could you please send me informasion when the museon has fashion shows thanks

  47. as Says:

    very unusual I think it is OK
    age 7

  48. tom h Says:

    the only object for guys. one side of me says, light on fetish and heavy on the objectification. the other side of me says, when do i get to play?

  49. Fabs Says:

    they should start to produce clothes like that !!!
    would be a very big market for these.

  50. ana b. Says:

    sometimes i wish women could wear these too…

  51. Laurie Aron Says:

    And why shouldn’t we, ana b.? Le smoking a Louis Seize. Yves Saint Laurent is bound to turn to it for inspiration one of these days!

  52. Sophie G. Says:

    I could go for a guy in this suit.

  53. kris Says:

    i totes want my husband to wear this outfit when we get married!!!!!!!!!!!!!!!!!!!!!!!!!!

  54. Larissa Says:

    Re: Donna’s comment-
    I believe the “incroyable”, or “incredible” refers to “Les Incroyables,” a group of people who engaged in “out-there” fashion in post-revolutionary France.

  55. Lily Monir Matini, Esq. Says:

    too stark
    looks like something Kermit the Frog would wear
    in a Muppet period piece

  56. George diggle Says:

    i used to wear this same outfit when i was a young lad!!!

  57. Jackie Says:

    Even though I’m a woman, I’d wear the the blazer any day!

  58. Tim Says:

    It makes me think of a combination of a leprechaun and a pimp.

  59. mk li Says:

    I don’t like it. You don’t have my collections which is a copy of old prada. If mark jacob can copy Prada and still be famous, why can’t I? So I don’t entertain anie winbag. what’s the world coming to? selling magazine?

  60. sashka pozzetti Says:

    What a beautiful modern-looking sculpture in fabric. Stunning!!!! :-)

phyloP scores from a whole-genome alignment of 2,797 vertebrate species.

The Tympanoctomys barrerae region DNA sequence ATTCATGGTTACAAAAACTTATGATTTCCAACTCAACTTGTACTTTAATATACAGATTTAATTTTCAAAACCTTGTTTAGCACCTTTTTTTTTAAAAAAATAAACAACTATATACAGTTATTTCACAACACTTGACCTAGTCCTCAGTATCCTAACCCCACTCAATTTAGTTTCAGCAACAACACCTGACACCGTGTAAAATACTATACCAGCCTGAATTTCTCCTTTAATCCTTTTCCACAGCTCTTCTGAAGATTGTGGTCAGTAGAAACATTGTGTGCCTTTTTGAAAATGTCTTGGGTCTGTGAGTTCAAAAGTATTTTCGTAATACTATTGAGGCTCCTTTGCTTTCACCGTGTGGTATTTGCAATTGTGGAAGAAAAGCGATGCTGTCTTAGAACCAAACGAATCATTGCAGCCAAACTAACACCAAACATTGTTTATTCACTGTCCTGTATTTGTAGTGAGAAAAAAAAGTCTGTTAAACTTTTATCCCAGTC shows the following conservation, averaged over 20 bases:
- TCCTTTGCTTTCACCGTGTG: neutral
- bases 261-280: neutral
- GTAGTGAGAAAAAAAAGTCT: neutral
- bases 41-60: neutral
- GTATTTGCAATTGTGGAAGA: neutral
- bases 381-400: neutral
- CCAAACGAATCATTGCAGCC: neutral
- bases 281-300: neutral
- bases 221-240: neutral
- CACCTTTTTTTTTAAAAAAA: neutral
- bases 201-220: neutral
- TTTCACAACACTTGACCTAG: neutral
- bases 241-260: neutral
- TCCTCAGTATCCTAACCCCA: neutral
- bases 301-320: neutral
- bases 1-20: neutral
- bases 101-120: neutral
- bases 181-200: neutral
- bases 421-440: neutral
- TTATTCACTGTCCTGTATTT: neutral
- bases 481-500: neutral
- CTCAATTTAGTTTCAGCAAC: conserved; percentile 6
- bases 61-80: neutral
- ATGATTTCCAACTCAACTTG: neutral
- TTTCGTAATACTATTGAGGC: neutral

61. zach Says:

    i like the cape

  62. N Says:

    Its robin hood men in tights meets Leo Dicaprio in Man in the Iron Mask meets Marie Antoinette meets a tree.

  63. Marné Skelton (BYU-Idaho) Says:

    That is one good looking piece of fashion! It makes me want to go back to 1810. The men dressed so much better back then! Mmm..it’s just so yummy! - The color, the cut, everything!

  64. Dominic Says:

    Excellent choice of materials, very saavy.

  65. Alicia M Says:

    French silk 1810-1812 Green silk velvet suit was interesting to read about because I took a class History of Costume at my school and learned all about the Empire Period. During this time simplicity was fashionable and this suit displays that. I do not like the color, but I am sure that there was not so much of a variety to choose from.

  66. Katie and Kate Says:

    We’ve come a long way, baby

  67. Christa Avampato Says:

    The first impression of the full exhibit being in black contrasted by the white of the staircase and the lead-in to the exhibit is very powerful. The use of glass to reflect the surrounding costumes in separate cases lends a wonderful illusion to the entire exhibit. Extraordinarily curated! Congratulations.

  68. Hildreth Gertunadiansobormantuanloualjamestownerinlividinamenzel Says:

    This is fantastic!!


  69. Steve A. Says:

    This suit is like wow!

    I can’t believe people don’t dress like this anymore as this particular fashionista wearables has really never gone out of style.

    I really now need to spend my free time seeing if I can find this exact replica to wear to work.

  70. Elliot Robinson (The Reptile!) Says:

    This suit looks great. I can picture a British officer with all of his equipment with this on.

  71. max Says:

    i like this. i think i would wear it in a play though.but im too small for it anyway:)

  72. Zack N. Says:

    This suit looks pretty cool. I would wear it just in those hot humid summer days it would be pretty harsh.

  73. Slashor Says:

    For a more modern spin on this style, I point you all to Japan where they seem to be producing far more period pop fiction. Off the top of my head I can think of Seto Kaiba as a good example. Google him and look for his white jacket. It’s got elements of this style, and the more LXIV/V period jacket that preceded it.

  74. Fluff McFluffster Says:

    Great show.. I especially like the security guards costumes!!!

  75. Aub A Says:

    Looking a this outfit I found it very interesting and ironic that this is something a man would wear considering it looks so feminine to today’s standards. The attention to detail is impecable.

  76. Patrick Ross Says:

    I’d totally wear this on St. Patty’s day! Where can I buy?

  77. Tom F Says:

    The pantaloons are amazing

  78. meimi1995529 Says:

    I wouldnt date ANY guy that even thought of wearing this.

  79. Denise Shapiro Says:

    Rather boyish. I love it and would wear it any day.